Dominant logic and Cognitive Boundaries 

In most cases managers don’t approach organizational issues or actions as if they are totally unique and require systematic study. Instead, this is handled through already existing knowledge systems or schemas. A schema represents the way in which managers conceptualize the organization based on: “beliefs, theories and propositions that have developed over time based on the manager’s personal experiences” [5].

The cognitive composition of the top management team of an organization firm can lead to a dominant general management logic. The dominant logic is the way in which the management team makes critical decisions. One side of the coin is that dominant logic greatly simplifies the decision process. The other side, however, is the risk of cognitive bias when the issues at stake are different from what they appear to be at first glance, and decisions can thus lead to significant errors.

The mental models that are being used can constitute cognitive boundaries for the Enterprise Architect. The acceptance of recommendations and architectural designs of the Enterprise Architect who is introducing and importing mental models from other settings can be low. The dominant logic of the Enterprise Architect peer group is also something to take into consideration.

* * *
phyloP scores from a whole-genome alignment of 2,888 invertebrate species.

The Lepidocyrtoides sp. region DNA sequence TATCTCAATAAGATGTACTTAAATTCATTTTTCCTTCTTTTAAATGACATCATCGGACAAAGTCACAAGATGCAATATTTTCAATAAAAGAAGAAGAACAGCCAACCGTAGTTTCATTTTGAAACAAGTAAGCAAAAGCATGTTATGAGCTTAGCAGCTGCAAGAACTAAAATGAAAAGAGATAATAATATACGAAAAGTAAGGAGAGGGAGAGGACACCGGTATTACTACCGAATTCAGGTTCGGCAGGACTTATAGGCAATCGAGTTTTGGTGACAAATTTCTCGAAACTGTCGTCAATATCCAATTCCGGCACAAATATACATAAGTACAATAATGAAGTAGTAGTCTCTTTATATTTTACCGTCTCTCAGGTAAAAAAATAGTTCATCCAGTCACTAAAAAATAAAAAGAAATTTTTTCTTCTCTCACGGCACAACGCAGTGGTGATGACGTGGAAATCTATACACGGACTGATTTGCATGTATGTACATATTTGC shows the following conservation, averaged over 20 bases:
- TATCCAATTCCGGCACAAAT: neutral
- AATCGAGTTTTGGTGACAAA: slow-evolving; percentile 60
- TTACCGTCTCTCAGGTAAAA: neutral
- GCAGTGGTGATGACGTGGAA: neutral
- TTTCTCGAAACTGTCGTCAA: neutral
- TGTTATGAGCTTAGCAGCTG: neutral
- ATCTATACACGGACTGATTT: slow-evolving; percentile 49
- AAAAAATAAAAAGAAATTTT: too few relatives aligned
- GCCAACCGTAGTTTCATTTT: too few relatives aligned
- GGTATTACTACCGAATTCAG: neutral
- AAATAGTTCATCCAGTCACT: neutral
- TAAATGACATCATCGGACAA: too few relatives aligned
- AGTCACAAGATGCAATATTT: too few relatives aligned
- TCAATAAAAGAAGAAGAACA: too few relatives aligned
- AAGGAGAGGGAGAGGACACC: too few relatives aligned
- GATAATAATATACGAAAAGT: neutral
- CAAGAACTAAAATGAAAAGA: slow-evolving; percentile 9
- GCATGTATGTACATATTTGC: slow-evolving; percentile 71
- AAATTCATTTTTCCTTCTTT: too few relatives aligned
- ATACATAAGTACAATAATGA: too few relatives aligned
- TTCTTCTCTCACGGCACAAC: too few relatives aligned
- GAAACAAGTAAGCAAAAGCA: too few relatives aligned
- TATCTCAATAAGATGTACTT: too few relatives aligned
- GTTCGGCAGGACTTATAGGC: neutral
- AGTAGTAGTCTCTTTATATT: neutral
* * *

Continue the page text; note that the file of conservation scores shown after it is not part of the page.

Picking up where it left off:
Subjective Knowledge Building

How should the Enterprise Architect find and extract useful information out of the real world? Using the knowledge model of Boisot [6]  in a EA context, see figure below, you could state that the knowledge of the Enterprise Architect is fundamentally subjective.


The Enterprise Architect as a knowledge agent is using filters to convert incoming data, a set of distinguishable states of the organization that are discernable, into information. Then the Enterprise Architect convert some of this information into meaningful representations of the observed organization that he can subsequently act upon, that is knowledge. The knowledge model has a feedback loop where the Enterprise Architect deploy expectations derived from his prior knowledge and experience to tune the filters to extract information from the received data. The Enterprise Architect also act directly upon the organization and by doing this he is also changing the source of the incoming data. The merging of new Enterprise Architect-filtered information with the Enterprise Architect personal path-dependent prior knowledge and values creates the essentially personal and subjective nature of the Enterprise Architect knowledge.